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Loren Sandford: The Prophetic Church



R. Loren Sandford, The Prophetic Church: Wielding the Power to Change the World (Grand Rapids: Baker, 2009), 218 pages, ISBN 9780800794620.

Loren Sandford, senior pastor of New Song Fellowship, is a graduate of Fuller Theological Seminary and a widely recognized leader within the charismatic renewal. He has authored several books, and written, produced, and recorded several music CDs. This monograph, The Prophetic Church, comes at the heels of a transition in the prophetic streams of the renewal movements. As the prophetic outpouring revivals of the nineties waned, new prophetic ministries have come to the fore. As his title begs the question, Sandford’s thesis argues that intimacy with God is the power and primary mark of the prophetic church to be a light in this generation (18). He argues that “a season of the emergence of lighthouse churches and ministries is now upon us” (16). Sandford’s symbolic writing style, combined with numerous biblical examples provides the reader with vivid images to conceptualize the major thrusts of his proposal. The author’s themes build together to communicate his thesis.

Sandford opens by making bold proclamations regarding an ensuing revival in the church of the Western world. However, he conveys with sadness that the revival will stop short of creating a cultural change or lasting impact on secular society. He supports this premise based upon a hermeneutic in which he utilizes biblical narrative to support end time events and then applies these interpretations to the current state of affairs. He records a few of the historical outpouring events of the nineties by giving account of the Toronto Blessing, Brownsville, Smithton, and Pasadena revivals. Sandford argues that the subsequent rejection of these outpourings by the church, degradation of morality as it relates to God in society and liberal views regarding doctrine and authority of Scripture within the church, have caused an irreversible judgment or course within society that will prevent revival from pervading the current culture (13─16).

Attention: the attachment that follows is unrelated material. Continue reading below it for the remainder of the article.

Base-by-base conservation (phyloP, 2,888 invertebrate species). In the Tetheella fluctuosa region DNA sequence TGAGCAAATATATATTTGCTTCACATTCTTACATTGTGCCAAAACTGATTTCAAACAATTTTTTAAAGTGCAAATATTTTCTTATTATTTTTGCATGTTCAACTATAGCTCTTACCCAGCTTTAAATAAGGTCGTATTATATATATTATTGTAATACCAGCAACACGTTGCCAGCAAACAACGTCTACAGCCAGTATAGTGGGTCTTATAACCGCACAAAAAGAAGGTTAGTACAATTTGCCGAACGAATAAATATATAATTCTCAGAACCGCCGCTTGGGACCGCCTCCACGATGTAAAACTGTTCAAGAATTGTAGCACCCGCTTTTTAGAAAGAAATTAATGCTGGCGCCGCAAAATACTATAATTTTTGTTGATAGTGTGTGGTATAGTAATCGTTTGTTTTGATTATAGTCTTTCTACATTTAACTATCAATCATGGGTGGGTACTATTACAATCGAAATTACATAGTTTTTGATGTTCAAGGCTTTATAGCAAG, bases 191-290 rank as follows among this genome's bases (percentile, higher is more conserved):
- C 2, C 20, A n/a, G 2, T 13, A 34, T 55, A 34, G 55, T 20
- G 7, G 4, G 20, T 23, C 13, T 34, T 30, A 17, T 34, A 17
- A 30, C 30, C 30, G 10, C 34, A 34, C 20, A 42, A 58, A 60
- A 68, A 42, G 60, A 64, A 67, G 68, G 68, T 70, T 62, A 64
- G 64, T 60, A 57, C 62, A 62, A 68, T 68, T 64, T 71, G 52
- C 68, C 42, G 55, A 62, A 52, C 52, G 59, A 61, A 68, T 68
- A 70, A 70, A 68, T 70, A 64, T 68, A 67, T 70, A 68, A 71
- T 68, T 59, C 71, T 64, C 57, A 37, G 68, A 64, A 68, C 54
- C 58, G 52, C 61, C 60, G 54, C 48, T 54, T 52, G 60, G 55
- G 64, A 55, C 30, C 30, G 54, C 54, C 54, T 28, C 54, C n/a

A season of the emergence of lighthouse churches and ministries is now upon us.”

— Loren Sandford

Although these prophecies may seem daunting, Sandford does not leave the reader in despair. He proposes a prophetic church paradigm called “Lighthouse Churches” and highlights their four characteristics: 1) Presence-based, 2) Freedom for God to Move, 3) Culture of Honor, and 4) A Healing Atmosphere (17─18). He elaborates upon these characteristics while interweaving these traits within a kingdom theological framework. For Sandford, the key term which expresses the idea of kingdom now theology within his paradigm is “identity” (53─84). This concept of identity is expounded upon in part two, not only in the context of the individual through the depictions of biblical figures and personal testimony, but also in the context of community. For Sandford, as the community embodies the sense of oneness, it will provide the dwelling place for the Spirit’s habitation and movement.

Sandford highlights the destiny of the prophetic church in part three. He describes this destiny through a Daniel-Joseph anointing motif and the characteristics of the life of Moses as “force multipliers” (101). He defines this concept of force multipliers as factors which seek to “dramatically increase the effectiveness” of something which already exists (187). The writer’s use of exhortation is befitting to build up the ideas of a bold and faithful community, ready to serve, and shining as the light in the darkness as a result of the their participation with these force multipliers. Part four transitions the reader into a counter-cultural theme of the meanings and biblical importance of honor. He links this culture of honor with the release of God’s power and provides several biblical narratives to demonstrate the correlation. After a short excerpt on the importance of faith, Sandford writes to the issues of prophetic prayer and praise. In this chapter, a prophetic church is described as one who knows its identity, position, and prays and praises with declarative statements which builds an atmosphere of faith. The latter theological concepts are familiar to the various streams within the Word of Faith Movement. However, they may seem somewhat foreign for the evangelical reader.

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Category: Spirit, Summer 2011

About the Author: Lisa R. Ward, M.B.L., M.P.T., MMGT (Oral Roberts University), is currently pursuing a Ph.D. in Renewal Studies, specializing in biblical studies, at Regent University in Virginia Beach, VA. As a nurse and teacher, she is involved with her faith community to establish churches, orphanages, medical clinics, and leadership training centers for pastors in East Africa.

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